17.

J. T. Robinson, C. Manolatou, L. Chen, and M. Lipson, “Ultrasmall mode volumes in dielectric optical microcavities,” Phys. Rev. Lett. 95(14), 143901 (2005). [CrossRef] [PubMed]

18.

A. Di Falco, L. O'Faolain, and T. F. Krauss, “Chemical sensing in slotted photonic crystal heterostructure cavities,” Appl. Phys. Lett. 94(6), 063503 (2009). [CrossRef]

19.

K. Nozaki, S. Kita, and T. Baba, “Room temperature continuous wave operation and controlled spontaneous emission in ultrasmall photonic crystal nanolaser,” Opt. Express 15(12), 7506–7514 (2007). [CrossRef] [PubMed]

20.

C. Silva, F. Sousa, G. G. Bitz, and A. Cavaco-Paulo, “Chemical modifications on proteins using glutaraldehyde,” Food Technol. Biotechnol. 42, 51–56 (2004).

21.

C. Pacholski, M. Sartor, M. J. Sailor, F. Cunin, and G. M. Miskelly, “Biosensing using porous silicon double-layer interferometers: reflective interferometric Fourier transform spectroscopy,” J. Am. Chem. Soc. 127(33), 11636–11645 (2005). [CrossRef] [PubMed]

22.

M. Noto, D. Keng, I. Teraoka, and S. Arnold, “Detection of protein orientation on the silica microsphere surface using transverse electric/transverse magnetic whispering gallery modes,” Biophys. J. 92(12), 4466–4472 (2007). [CrossRef] [PubMed]

23.

H. J. Butt, K. Graf, and M. Kappl, Physics and Chemistry of Interfaces (Wiley-VCH, 2003). p. 195.

24.

A. H. J. Yang, S. D. Moore, B. S. Schmidt, M. Klug, M. Lipson, and D. Erickson, “Optical manipulation of nanoparticles and biomolecules in sub-wavelength slot waveguides,” Nature 457(7225), 71–75 (2009). [CrossRef] [PubMed]

25.

K. Shigemori, S. Nishizawa, T. Yokobori, T. Shioya, and N. Teramae, “Selective binding of very hydrophilic H2PO4- anion by a hydrogen-bonding receptor adsorbed at the 1,2-dichloroethane-water interface,” N. J. Chem. 26(9), 1102–1104 (2002). [CrossRef]

26.

R. Piazza, “‘Thermal forces’: colloids in temperature gradients,” J. Phys. Condens. Matter 16(38), S4195–S4211 (2004). [CrossRef]

27.

D. Erickson, X. Serey, Y. F. Chen, and S. Mandal, “Nanomanipulation using near field photonics,” Lab Chip 11(6), 995–1009 (2011). [CrossRef] [PubMed]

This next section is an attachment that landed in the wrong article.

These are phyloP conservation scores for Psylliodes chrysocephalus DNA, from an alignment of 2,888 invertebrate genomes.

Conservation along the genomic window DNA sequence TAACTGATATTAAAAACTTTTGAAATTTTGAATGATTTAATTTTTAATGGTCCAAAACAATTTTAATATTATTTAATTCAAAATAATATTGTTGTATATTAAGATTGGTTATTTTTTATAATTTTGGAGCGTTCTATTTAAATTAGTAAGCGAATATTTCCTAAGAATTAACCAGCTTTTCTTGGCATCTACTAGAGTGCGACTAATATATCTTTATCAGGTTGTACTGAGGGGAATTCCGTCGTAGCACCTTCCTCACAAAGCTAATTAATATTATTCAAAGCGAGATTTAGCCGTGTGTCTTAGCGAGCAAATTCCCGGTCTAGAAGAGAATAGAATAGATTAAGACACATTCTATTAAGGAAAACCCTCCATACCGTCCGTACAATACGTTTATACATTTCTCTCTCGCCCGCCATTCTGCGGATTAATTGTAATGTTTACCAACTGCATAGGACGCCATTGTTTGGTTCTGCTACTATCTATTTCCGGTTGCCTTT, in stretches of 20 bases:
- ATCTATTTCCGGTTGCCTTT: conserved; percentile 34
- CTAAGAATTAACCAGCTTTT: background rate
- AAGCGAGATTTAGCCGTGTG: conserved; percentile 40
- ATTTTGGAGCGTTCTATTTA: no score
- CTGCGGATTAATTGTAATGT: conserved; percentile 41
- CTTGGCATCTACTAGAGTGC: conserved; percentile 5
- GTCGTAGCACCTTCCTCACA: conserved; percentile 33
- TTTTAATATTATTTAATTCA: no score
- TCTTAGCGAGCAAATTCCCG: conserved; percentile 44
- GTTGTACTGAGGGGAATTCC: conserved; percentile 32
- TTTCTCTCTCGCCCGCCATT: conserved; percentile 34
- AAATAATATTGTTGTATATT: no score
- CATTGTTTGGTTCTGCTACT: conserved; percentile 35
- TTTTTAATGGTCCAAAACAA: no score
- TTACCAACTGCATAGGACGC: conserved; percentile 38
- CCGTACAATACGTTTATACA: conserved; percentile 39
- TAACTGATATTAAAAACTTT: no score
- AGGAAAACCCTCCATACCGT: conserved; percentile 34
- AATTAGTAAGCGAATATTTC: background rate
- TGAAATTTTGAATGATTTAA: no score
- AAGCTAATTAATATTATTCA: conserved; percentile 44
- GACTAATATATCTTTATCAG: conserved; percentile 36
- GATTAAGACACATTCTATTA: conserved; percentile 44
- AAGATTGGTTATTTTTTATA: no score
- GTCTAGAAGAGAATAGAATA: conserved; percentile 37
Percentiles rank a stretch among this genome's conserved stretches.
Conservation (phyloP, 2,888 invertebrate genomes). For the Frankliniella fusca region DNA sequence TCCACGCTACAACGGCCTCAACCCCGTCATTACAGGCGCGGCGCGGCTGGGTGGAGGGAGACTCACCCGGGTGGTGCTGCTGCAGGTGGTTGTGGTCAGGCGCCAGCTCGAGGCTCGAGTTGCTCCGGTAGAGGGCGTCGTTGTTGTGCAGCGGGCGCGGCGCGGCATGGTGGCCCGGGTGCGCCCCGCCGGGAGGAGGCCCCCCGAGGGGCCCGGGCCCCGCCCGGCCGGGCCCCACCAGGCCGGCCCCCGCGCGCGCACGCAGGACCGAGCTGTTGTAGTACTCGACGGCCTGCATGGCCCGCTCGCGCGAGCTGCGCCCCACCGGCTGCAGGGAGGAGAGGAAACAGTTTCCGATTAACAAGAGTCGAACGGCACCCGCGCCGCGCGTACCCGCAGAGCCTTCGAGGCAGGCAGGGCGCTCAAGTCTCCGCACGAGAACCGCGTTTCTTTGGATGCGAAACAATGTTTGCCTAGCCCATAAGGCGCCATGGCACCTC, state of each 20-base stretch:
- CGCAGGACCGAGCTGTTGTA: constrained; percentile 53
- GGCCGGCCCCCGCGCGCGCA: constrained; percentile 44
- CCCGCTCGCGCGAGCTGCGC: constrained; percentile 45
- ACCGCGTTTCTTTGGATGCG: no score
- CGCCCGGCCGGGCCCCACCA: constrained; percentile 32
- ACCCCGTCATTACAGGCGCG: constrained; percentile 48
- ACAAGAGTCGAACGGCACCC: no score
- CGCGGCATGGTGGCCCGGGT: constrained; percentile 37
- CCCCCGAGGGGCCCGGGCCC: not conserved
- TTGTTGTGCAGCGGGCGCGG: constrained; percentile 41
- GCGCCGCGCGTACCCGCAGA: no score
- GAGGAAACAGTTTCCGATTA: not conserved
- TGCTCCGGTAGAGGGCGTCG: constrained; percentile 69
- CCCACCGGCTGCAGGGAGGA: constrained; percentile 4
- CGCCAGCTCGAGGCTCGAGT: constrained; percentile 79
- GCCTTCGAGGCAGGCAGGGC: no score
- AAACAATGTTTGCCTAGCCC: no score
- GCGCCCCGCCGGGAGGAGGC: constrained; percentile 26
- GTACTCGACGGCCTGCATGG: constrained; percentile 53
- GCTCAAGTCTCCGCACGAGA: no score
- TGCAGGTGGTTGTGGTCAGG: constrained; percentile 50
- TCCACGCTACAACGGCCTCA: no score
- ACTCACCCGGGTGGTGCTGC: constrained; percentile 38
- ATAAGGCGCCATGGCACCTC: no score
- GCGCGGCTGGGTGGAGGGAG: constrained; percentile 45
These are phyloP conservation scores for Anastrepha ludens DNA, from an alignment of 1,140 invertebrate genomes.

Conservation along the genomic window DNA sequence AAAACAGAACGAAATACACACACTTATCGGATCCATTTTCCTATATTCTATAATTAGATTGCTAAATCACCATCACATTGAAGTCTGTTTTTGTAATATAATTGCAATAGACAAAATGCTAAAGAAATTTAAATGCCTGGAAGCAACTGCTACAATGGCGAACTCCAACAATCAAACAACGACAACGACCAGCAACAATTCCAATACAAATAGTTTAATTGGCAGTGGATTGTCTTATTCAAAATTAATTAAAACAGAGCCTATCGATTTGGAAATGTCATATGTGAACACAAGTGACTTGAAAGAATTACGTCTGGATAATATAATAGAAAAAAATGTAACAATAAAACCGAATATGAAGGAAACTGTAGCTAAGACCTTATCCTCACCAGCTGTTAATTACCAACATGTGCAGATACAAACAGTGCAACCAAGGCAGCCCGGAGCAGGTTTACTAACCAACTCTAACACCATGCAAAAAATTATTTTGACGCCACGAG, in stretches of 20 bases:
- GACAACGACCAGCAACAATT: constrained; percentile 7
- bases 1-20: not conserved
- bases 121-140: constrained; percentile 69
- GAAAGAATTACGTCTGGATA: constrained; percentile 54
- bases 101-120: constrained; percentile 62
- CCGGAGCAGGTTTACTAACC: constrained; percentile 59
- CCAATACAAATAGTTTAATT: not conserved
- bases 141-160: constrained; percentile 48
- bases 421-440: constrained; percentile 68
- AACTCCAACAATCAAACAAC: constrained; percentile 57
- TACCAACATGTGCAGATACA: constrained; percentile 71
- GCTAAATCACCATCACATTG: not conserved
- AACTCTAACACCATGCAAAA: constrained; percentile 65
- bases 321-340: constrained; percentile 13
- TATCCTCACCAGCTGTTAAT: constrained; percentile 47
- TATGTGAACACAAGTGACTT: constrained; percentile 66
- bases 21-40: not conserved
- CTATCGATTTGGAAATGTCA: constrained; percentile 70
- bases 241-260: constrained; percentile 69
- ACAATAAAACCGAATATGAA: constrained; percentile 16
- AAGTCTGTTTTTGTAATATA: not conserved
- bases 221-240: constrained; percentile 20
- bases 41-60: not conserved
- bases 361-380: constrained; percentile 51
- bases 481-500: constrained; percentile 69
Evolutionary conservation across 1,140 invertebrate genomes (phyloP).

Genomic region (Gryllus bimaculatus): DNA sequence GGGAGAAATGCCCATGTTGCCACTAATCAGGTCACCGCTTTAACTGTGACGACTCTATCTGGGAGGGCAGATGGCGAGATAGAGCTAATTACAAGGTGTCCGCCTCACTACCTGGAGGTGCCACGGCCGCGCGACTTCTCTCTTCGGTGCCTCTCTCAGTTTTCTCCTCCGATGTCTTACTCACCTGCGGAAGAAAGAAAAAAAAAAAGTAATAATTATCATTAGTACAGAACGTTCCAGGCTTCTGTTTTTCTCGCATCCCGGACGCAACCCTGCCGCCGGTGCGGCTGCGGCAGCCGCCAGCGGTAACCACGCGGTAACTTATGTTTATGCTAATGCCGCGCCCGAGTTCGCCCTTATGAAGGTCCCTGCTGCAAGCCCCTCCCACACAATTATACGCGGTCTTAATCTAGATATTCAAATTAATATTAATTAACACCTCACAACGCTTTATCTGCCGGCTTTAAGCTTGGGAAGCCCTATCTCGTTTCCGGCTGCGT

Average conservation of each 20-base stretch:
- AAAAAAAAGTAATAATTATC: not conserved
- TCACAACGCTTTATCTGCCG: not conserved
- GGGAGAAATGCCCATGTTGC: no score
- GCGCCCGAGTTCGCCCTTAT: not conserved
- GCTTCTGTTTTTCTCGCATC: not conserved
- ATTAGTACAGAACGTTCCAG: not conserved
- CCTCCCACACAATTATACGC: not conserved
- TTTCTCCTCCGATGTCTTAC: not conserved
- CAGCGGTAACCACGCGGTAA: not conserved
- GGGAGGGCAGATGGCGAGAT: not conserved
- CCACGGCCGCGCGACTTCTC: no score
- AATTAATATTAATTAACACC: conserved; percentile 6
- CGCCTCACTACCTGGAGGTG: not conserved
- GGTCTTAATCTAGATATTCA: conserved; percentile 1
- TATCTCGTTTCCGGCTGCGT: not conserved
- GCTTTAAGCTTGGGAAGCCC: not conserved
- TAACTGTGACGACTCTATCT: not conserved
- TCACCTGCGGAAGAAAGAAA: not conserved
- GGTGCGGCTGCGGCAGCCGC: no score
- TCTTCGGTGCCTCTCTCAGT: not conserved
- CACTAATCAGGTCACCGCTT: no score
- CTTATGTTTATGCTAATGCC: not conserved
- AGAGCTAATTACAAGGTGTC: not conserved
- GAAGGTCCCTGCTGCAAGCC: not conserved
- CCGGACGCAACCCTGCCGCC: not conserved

28.

W. C. Law, K. T. Yong, A. Baev, R. Hu, and P. N. Prasad, “Nanoparticle enhanced surface plasmon resonance biosensing: application of gold nanorods,” Opt. Express 17(21), 19041–19046 (2009). [CrossRef] [PubMed]

29.

D. S. Grubisha, R. J. Lipert, H. Y. Park, J. Driskell, and M. D. Porter, “Femtomolar detection of prostate-specific antigen: an immunoassay based on surface-enhanced Raman scattering and immunogold labels,” Anal. Chem. 75(21), 5936–5943 (2003). [CrossRef] [PubMed]

30.

J. P. Kim, B. Y. Lee, S. Hong, and S. J. Sim, “Ultrasensitive carbon nanotube-based biosensors using antibody-binding fragments,” Anal. Biochem. 381(2), 193–198 (2008). [CrossRef] [PubMed]

31.

A. Densmore, M. Vachon, D. X. Xu, S. Janz, R. Ma, Y. H. Li, G. Lopinski, A. Delâge, J. Lapointe, C. C. Luebbert, Q. Y. Liu, P. Cheben, and J. H. Schmid, “Silicon photonic wire biosensor array for multiplexed real-time and label-free molecular detection,” Opt. Lett. 34(23), 3598–3600 (2009). [CrossRef] [PubMed]

32.

N. Skivesen, A. Têtu, M. Kristensen, J. Kjems, L. H. Frandsen, and P. I. Borel, “Photonic-crystal waveguide biosensor,” Opt. Express 15(6), 3169–3176 (2007). [CrossRef] [PubMed]

33.

S. Zlatanovic, L. W. Mirkarimi, M. M. Sigalas, M. A. Bynum, E. Chow, K. M. Robotti, G. W. Burr, S. Esener, and A. Grot, “Photonic crystal microcavity sensor for ultracompact monitoring of reaction kinetics and protein concentration,” Sens. Actuators B Chem. 141(1), 13–19 (2009). [CrossRef]

OCIS Codes
(280.1415) Remote sensing and sensors : Biological sensing and sensors
(140.3945) Lasers and laser optics : Microcavities
(230.5298) Optical devices : Photonic crystals

ToC Category:
Sensors

History
Original Manuscript: June 14, 2011
Revised Manuscript: July 25, 2011
Manuscript Accepted: August 13, 2011
Published: August 24, 2011

Virtual Issues
Vol. 6, Iss. 9 Virtual Journal for Biomedical Optics

Citation
Shota Kita, Shoji Hachuda, Shota Otsuka, Tatsuro Endo, Yasunori Imai, Yoshiaki Nishijima, Hiroaki Misawa, and Toshihiko Baba, "Super-sensitivity in label-free protein sensing using a nanoslot nanolaser," Opt. Express 19, 17683-17690 (2011)
http://www.opticsinfobase.org/vjbo/abstract.cfm?URI=oe-19-18-17683


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References

  1. S. Ray, H. Chandra, and S. Srivastava, “Nanotechniques in proteomics: current status, promises and challenges,” Biosens. Bioelectron.25(11), 2389–2401 (2010). [CrossRef] [PubMed]